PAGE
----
Are e-tolls funding corruption, Outa asks

Are e-tolls funding corruption, Outa asks

Transport Minister Fikile Mbalula has admitted that a date for a decision on the e-toll scheme is still undetermined and that a funding solution must be found.

Mbalula was responding to questions in Parliament.

“We believe the continued operation of the Gauteng e-tolls, which only around 15% of motorists are contributing toward, has little to do with the search for a new funding mechanism, but more to do with where some of the current R50 million or so each month is actually going,” says Wayne Duvenage, CEO of the Organisation Undoing Tax Abuse (Outa).

Outa believes the only alternative to e-tolls is for the Gauteng Freeway Improvement Project (GFIP) bonds to be financed via National Treasury. To date (between 2016 and 2020), Treasury has already allocated Sanral R10.8 billion for GFIP (ie, around 51% of the freeway bonds for the overpriced upgrade), which is on top of another annual grant of R70bn (an annual average of R14bn per annum) for the same period for non-tolled roads. This has been the solution being practised for the past number of years and should remain, as the entire country benefits from Gauteng’s freeway upgrade.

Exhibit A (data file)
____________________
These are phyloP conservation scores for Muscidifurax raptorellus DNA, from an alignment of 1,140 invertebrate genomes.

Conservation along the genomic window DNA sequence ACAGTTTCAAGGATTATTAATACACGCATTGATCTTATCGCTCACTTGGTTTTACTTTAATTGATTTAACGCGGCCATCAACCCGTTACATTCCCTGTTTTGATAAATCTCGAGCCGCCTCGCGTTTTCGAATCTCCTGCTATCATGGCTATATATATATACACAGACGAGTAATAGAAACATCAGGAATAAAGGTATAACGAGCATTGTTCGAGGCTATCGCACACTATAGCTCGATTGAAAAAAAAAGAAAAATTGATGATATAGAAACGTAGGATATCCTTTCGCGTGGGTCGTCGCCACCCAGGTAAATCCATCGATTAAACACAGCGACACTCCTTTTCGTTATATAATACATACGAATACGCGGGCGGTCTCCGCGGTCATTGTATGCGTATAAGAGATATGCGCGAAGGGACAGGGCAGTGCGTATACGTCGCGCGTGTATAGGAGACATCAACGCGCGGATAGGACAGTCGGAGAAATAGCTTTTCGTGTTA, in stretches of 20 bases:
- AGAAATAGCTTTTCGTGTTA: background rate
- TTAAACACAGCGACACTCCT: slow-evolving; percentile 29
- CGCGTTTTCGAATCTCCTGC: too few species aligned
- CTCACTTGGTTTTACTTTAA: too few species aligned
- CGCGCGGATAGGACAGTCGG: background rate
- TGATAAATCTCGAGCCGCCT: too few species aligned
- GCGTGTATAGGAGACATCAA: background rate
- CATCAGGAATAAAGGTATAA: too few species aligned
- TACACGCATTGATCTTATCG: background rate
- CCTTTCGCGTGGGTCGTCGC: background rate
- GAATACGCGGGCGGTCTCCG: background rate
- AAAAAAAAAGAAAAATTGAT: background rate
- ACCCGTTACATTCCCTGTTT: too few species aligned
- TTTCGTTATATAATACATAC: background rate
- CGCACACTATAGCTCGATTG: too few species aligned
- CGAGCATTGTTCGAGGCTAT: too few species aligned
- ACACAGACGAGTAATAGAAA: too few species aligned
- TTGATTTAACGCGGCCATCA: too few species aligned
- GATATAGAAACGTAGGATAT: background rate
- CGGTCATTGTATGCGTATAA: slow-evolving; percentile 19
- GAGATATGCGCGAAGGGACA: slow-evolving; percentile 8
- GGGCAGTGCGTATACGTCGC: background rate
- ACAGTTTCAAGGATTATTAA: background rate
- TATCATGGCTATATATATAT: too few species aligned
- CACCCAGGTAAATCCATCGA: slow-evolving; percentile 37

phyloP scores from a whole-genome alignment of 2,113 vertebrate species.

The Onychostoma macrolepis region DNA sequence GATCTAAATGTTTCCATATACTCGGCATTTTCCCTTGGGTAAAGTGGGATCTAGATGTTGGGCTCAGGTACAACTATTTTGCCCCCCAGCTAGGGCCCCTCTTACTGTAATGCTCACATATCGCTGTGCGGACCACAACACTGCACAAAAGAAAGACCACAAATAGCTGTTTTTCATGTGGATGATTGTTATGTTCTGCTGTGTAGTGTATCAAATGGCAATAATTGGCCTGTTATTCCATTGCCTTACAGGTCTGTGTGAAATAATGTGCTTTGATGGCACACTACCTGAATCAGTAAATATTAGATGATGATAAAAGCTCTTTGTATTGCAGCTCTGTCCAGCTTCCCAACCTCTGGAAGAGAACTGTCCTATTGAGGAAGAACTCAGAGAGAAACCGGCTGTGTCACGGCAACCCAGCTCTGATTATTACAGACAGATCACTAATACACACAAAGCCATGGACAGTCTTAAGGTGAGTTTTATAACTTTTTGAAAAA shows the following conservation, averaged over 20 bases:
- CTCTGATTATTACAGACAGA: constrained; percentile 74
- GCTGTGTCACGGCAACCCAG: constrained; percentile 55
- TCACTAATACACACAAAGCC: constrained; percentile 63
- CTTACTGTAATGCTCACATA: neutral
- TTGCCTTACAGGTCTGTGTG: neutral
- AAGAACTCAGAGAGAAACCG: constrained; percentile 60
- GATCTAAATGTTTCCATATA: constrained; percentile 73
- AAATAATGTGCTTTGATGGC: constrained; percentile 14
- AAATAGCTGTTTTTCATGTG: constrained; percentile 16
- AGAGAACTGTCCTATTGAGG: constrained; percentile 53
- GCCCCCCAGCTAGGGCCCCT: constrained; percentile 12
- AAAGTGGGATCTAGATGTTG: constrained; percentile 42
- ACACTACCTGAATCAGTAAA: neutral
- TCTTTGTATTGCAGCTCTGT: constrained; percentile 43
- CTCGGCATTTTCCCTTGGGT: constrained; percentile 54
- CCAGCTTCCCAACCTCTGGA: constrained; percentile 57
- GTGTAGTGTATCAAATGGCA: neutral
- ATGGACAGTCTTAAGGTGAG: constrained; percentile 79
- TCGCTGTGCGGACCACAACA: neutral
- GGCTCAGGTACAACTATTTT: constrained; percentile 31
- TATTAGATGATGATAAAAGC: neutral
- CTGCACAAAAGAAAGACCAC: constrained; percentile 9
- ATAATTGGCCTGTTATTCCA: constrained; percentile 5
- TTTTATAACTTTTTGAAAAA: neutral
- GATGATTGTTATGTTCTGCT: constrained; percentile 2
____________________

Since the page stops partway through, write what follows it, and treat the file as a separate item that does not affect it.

“Furthermore, it is important to note that Sanral itself has written off R23.6bn of the unpaid e-toll bills, of which R17.3bn was revenue not recognised and R6.3bn (of the R10.4bn that was reflected in the books) was impaired as uncollectable. Thus, the failure to collect e-tolls in lieu of payment for the GFIP bonds is a fait accompli,” says Duvenage.

“The question one must ask is why then does Sanral continue to operate the defunct scheme, when only a handful (mainly a few businesses who profit out of e-toll charges to the clients) continue to pay? This has never been an efficient or enforceable user-pays scheme, which is the mantra that people in government cling to when responding to the failed scheme.

“We believe that corruption, or the allocation of funds to areas where these should not be going, probably has something to do with the state’s reluctance to pull the plug on the scheme.”

Outa bases its contention on the following: Read more here 

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